In 1972 Hay became a Canadian citizen and got actively involved in British Columbia politics, working for the election of the National Democratic Party government. His wide-ranging activities included organizing a conference called B.C. Access to the Arts in October 1973, submitting cultural policy papers to the NDP government and the like. Cultural politics seemed to attract Hay to a great extent and he had all the skills and intellectual background to fight in this field. Some of his writings in this respect are worth studying briefly. Realizing the general social-ideological atmosphere of the seventies, he often dealt with the question of Canadian culture which was a difficult term to define. According to Hay,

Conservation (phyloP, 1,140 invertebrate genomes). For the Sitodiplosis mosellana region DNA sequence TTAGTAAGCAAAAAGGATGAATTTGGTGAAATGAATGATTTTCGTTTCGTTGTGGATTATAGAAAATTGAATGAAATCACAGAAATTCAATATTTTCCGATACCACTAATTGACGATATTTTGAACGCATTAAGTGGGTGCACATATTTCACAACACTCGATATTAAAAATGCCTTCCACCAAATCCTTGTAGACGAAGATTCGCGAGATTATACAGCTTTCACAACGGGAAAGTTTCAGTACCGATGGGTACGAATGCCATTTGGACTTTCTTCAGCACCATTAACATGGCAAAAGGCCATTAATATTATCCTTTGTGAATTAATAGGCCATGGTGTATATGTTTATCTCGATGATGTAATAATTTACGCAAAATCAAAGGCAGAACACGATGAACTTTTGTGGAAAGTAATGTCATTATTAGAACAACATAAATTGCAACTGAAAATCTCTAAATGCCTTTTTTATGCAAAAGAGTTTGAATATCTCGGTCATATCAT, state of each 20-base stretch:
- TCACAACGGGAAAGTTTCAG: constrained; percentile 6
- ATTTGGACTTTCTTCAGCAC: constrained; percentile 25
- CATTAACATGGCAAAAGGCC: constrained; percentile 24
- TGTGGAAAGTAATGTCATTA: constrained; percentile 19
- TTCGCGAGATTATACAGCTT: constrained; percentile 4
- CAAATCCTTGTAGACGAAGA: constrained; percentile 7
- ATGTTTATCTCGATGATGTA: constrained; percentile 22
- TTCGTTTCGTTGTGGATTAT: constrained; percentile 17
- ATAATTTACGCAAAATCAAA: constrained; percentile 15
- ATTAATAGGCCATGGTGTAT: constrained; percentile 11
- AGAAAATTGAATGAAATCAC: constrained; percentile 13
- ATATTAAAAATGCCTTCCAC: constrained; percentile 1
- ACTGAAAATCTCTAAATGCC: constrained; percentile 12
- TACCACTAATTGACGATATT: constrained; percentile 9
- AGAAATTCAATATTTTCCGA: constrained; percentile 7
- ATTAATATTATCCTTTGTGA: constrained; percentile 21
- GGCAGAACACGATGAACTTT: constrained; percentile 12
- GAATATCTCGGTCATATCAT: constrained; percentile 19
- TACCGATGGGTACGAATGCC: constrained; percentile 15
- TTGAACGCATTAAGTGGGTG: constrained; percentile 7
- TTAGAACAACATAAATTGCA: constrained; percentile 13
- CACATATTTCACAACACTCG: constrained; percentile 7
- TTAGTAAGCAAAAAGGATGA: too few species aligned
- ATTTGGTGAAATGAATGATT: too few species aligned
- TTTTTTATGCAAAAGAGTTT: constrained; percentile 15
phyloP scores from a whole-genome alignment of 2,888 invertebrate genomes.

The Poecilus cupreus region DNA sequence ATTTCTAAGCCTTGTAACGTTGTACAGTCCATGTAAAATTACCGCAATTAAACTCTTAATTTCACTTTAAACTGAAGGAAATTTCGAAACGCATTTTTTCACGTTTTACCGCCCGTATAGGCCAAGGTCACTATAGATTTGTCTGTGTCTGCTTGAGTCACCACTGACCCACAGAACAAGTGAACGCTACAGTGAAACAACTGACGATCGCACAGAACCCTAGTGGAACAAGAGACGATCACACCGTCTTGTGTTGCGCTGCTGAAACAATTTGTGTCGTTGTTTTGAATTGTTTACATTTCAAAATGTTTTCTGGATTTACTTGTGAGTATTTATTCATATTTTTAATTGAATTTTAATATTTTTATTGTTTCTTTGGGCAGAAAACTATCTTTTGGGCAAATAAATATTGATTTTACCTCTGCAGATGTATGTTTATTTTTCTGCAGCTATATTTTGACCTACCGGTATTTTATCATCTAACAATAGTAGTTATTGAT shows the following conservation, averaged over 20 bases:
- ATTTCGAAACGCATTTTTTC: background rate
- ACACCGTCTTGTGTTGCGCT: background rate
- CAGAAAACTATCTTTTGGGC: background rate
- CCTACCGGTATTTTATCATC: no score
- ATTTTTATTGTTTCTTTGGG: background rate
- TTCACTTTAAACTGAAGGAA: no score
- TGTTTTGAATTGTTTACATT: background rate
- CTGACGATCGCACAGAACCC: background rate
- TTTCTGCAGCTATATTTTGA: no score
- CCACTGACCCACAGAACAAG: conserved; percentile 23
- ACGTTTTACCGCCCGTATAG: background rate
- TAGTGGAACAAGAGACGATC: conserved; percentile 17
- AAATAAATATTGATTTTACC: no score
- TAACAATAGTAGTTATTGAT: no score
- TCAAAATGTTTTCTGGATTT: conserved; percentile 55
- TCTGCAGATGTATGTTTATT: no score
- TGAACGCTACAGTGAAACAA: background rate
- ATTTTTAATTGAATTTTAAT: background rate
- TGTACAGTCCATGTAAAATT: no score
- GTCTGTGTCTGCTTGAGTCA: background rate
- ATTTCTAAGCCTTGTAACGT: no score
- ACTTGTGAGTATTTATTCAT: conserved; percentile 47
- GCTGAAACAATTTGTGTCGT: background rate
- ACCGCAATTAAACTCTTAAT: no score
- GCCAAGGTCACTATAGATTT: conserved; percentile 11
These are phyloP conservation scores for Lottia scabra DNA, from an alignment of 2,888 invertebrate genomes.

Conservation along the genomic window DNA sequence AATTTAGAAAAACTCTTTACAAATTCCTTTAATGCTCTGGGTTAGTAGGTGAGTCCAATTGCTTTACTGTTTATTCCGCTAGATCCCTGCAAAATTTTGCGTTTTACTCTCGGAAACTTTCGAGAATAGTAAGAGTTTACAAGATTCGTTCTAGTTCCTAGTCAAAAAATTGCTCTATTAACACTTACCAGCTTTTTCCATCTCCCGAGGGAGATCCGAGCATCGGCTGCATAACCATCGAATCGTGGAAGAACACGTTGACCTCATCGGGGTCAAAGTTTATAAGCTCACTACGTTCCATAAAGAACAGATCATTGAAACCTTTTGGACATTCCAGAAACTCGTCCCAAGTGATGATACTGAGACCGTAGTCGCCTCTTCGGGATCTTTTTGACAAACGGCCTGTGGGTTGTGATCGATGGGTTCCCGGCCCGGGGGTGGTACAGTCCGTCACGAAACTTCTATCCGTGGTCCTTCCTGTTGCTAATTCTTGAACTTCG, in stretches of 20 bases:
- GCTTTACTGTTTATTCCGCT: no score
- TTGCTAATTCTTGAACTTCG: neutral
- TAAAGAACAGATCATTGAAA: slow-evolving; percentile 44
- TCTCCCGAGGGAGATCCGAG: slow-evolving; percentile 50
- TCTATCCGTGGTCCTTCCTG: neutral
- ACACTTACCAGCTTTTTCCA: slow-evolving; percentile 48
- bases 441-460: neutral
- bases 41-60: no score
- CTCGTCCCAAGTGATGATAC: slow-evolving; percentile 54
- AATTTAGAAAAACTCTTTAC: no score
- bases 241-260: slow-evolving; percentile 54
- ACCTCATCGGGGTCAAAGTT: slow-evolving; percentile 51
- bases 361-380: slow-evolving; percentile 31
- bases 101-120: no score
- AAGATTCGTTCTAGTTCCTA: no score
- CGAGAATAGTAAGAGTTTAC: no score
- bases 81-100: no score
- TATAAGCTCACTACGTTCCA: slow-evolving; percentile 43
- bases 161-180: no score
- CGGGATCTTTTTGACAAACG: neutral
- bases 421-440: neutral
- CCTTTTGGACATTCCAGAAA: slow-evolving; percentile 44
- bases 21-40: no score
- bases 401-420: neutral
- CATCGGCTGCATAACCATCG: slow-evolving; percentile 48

Canada’s problem, if there is one, is not whether she has a culture. Rather, given the size of the country, its history, unhomogeneous population, we can identify several cultures. French, British, American, Indian, Eskimo, Acadian, Ukrainian and so forth. The question is: does it all add up to a Canadian culture? And another: should it? (Hay, “Canadian Content and Discontent” 1)